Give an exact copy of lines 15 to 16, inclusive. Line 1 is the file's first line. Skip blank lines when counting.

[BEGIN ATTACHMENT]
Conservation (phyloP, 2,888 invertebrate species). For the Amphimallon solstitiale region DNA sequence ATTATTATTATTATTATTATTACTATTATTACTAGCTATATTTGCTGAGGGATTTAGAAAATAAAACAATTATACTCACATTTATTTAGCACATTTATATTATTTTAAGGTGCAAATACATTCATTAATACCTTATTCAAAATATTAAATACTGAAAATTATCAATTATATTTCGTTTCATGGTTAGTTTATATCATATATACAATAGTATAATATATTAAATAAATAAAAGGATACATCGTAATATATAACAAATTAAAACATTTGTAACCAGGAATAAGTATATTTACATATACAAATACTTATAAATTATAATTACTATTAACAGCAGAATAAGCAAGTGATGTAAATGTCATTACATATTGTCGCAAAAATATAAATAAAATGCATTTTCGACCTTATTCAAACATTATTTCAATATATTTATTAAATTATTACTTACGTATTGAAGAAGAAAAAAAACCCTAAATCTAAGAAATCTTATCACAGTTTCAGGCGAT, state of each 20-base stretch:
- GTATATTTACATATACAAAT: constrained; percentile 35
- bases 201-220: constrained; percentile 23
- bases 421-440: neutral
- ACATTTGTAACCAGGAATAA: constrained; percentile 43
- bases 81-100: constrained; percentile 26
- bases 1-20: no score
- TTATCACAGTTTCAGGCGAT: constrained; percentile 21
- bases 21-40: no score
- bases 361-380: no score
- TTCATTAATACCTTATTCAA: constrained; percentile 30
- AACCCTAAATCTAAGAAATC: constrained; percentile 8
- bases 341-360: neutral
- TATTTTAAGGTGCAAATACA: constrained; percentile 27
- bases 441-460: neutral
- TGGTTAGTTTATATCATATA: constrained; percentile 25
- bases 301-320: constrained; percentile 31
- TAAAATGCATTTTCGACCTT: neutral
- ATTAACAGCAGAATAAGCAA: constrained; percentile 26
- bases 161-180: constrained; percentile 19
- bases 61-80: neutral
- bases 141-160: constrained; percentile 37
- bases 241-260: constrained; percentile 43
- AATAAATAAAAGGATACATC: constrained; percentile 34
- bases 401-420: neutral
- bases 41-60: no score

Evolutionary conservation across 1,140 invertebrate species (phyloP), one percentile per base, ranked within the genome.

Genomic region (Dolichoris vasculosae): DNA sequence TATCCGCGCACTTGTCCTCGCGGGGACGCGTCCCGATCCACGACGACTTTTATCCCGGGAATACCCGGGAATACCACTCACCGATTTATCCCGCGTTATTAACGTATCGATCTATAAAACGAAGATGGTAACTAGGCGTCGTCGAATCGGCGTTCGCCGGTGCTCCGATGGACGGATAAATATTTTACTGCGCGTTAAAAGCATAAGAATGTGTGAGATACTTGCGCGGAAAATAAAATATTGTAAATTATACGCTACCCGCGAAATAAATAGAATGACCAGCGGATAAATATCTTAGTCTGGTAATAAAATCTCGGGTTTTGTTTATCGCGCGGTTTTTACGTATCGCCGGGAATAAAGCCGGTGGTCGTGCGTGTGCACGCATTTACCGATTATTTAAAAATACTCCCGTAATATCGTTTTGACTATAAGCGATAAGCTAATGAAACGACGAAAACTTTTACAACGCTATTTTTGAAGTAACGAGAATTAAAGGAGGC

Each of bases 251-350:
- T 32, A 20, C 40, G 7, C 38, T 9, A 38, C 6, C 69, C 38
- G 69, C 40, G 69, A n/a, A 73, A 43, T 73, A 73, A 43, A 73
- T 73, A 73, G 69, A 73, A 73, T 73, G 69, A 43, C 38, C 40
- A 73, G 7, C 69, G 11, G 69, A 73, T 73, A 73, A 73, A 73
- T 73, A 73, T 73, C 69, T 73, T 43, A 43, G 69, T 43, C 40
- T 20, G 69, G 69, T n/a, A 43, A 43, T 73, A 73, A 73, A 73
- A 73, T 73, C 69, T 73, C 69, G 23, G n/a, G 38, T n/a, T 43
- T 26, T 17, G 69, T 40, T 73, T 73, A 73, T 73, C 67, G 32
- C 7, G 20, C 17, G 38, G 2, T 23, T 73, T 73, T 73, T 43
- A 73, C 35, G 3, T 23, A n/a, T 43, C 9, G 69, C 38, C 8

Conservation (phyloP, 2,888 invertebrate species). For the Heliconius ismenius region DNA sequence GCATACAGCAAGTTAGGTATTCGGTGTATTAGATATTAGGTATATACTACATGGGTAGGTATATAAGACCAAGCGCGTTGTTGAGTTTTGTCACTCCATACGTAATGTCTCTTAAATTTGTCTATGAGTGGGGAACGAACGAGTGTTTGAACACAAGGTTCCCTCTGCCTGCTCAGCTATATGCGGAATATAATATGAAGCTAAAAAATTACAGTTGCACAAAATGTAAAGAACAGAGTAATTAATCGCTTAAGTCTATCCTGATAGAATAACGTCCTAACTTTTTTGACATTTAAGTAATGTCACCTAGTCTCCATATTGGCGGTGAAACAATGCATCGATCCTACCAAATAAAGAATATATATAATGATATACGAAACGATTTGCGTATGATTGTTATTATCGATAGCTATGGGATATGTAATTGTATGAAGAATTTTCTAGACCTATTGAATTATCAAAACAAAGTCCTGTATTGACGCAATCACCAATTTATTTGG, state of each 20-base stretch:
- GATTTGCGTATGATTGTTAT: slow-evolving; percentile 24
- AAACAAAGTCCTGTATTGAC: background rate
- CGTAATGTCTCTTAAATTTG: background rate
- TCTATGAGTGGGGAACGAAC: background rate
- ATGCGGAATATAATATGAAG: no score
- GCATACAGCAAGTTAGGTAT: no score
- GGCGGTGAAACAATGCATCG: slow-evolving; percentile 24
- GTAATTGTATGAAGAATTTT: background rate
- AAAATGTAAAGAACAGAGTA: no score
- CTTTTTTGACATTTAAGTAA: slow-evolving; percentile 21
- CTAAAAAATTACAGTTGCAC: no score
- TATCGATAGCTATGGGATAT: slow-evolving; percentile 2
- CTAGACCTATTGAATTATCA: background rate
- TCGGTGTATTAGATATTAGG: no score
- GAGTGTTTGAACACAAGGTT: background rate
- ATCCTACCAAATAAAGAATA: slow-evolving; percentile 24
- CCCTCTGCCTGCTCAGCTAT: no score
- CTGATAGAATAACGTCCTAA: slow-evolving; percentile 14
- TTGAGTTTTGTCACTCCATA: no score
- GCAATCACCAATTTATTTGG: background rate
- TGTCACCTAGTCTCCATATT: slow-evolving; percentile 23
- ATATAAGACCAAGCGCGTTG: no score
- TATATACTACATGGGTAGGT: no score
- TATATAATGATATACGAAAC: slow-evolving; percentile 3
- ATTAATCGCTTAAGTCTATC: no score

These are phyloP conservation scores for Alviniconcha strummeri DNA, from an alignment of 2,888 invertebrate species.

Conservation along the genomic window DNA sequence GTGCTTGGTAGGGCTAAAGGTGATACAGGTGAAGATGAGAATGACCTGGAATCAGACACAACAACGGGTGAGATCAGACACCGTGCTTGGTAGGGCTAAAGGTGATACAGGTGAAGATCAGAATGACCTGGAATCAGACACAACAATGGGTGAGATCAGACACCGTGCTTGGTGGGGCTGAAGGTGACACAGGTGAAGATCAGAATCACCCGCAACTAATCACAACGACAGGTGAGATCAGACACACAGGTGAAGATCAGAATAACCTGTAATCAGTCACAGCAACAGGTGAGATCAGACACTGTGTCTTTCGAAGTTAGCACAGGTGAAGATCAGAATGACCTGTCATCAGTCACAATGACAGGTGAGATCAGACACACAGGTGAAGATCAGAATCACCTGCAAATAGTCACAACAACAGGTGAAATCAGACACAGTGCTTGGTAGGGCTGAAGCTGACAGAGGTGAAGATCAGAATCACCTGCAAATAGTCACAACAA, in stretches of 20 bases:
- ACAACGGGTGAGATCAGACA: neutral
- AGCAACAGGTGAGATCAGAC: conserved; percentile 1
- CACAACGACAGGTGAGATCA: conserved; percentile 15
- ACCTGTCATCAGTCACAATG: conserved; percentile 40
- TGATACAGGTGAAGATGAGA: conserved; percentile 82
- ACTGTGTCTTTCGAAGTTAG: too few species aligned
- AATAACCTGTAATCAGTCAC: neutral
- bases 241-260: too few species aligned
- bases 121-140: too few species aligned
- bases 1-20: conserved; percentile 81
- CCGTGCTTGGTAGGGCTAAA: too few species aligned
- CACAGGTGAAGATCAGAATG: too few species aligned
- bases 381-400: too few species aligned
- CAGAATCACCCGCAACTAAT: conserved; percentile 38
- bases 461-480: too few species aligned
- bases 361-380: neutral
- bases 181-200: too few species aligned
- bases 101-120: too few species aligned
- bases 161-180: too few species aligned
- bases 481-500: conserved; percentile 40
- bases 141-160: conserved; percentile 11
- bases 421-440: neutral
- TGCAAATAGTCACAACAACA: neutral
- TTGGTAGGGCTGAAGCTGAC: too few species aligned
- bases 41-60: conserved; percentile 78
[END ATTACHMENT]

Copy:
- bases 441-460: neutral
- TGGTTAGTTTATATCATATA: constrained; percentile 25